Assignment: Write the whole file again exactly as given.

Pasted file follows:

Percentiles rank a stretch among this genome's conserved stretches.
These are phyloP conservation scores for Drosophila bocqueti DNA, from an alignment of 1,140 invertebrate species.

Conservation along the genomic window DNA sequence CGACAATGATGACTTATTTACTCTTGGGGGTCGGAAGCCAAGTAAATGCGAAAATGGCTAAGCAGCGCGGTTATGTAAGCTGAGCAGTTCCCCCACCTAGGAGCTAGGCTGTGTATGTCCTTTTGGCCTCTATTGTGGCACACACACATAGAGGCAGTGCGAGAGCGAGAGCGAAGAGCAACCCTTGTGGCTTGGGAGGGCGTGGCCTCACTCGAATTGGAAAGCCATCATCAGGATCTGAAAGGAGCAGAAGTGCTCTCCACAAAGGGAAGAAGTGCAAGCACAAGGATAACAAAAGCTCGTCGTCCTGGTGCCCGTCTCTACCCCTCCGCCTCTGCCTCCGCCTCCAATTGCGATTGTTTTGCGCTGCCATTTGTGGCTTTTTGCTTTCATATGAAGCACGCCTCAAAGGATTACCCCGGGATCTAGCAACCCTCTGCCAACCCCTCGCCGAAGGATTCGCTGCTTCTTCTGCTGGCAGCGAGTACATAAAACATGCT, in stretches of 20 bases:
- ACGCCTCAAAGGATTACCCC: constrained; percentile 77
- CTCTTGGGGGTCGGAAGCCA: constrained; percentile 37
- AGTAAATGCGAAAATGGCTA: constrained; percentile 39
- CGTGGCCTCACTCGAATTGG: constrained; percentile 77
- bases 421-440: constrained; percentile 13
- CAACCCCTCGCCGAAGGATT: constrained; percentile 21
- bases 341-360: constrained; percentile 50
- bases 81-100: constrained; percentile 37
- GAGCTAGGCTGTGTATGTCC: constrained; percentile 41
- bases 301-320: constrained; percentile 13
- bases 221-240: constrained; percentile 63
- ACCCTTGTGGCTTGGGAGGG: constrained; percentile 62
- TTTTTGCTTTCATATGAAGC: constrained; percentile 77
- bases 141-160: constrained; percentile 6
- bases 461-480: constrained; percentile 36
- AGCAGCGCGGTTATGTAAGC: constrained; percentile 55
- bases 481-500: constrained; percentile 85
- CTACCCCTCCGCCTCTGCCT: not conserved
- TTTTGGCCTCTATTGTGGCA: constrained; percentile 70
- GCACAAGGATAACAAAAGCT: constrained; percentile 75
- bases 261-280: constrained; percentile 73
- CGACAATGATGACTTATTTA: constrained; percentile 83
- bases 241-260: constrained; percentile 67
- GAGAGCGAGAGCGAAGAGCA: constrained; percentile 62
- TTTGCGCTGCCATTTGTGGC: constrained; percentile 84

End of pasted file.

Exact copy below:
Percentiles rank a stretch among this genome's conserved stretches.
These are phyloP conservation scores for Drosophila bocqueti DNA, from an alignment of 1,140 invertebrate species.

Conservation along the genomic window DNA sequence CGACAATGATGACTTATTTACTCTTGGGGGTCGGAAGCCAAGTAAATGCGAAAATGGCTAAGCAGCGCGGTTATGTAAGCTGAGCAGTTCCCCCACCTAGGAGCTAGGCTGTGTATGTCCTTTTGGCCTCTATTGTGGCACACACACATAGAGGCAGTGCGAGAGCGAGAGCGAAGAGCAACCCTTGTGGCTTGGGAGGGCGTGGCCTCACTCGAATTGGAAAGCCATCATCAGGATCTGAAAGGAGCAGAAGTGCTCTCCACAAAGGGAAGAAGTGCAAGCACAAGGATAACAAAAGCTCGTCGTCCTGGTGCCCGTCTCTACCCCTCCGCCTCTGCCTCCGCCTCCAATTGCGATTGTTTTGCGCTGCCATTTGTGGCTTTTTGCTTTCATATGAAGCACGCCTCAAAGGATTACCCCGGGATCTAGCAACCCTCTGCCAACCCCTCGCCGAAGGATTCGCTGCTTCTTCTGCTGGCAGCGAGTACATAAAACATGCT, in stretches of 20 bases:
- ACGCCTCAAAGGATTACCCC: constrained; percentile 77
- CTCTTGGGGGTCGGAAGCCA: constrained; percentile 37
- AGTAAATGCGAAAATGGCTA: constrained; percentile 39
- CGTGGCCTCACTCGAATTGG: constrained; percentile 77
- bases 421-440: constrained; percentile 13
- CAACCCCTCGCCGAAGGATT: constrained; percentile 21
- bases 341-360: constrained; percentile 50
- bases 81-100: constrained; percentile 37
- GAGCTAGGCTGTGTATGTCC: constrained; percentile 41
- bases 301-320: constrained; percentile 13
- bases 221-240: constrained; percentile 63
- ACCCTTGTGGCTTGGGAGGG: constrained; percentile 62
- TTTTTGCTTTCATATGAAGC: constrained; percentile 77
- bases 141-160: constrained; percentile 6
- bases 461-480: constrained; percentile 36
- AGCAGCGCGGTTATGTAAGC: constrained; percentile 55
- bases 481-500: constrained; percentile 85
- CTACCCCTCCGCCTCTGCCT: not conserved
- TTTTGGCCTCTATTGTGGCA: constrained; percentile 70
- GCACAAGGATAACAAAAGCT: constrained; percentile 75
- bases 261-280: constrained; percentile 73
- CGACAATGATGACTTATTTA: constrained; percentile 83
- bases 241-260: constrained; percentile 67
- GAGAGCGAGAGCGAAGAGCA: constrained; percentile 62
- TTTGCGCTGCCATTTGTGGC: constrained; percentile 84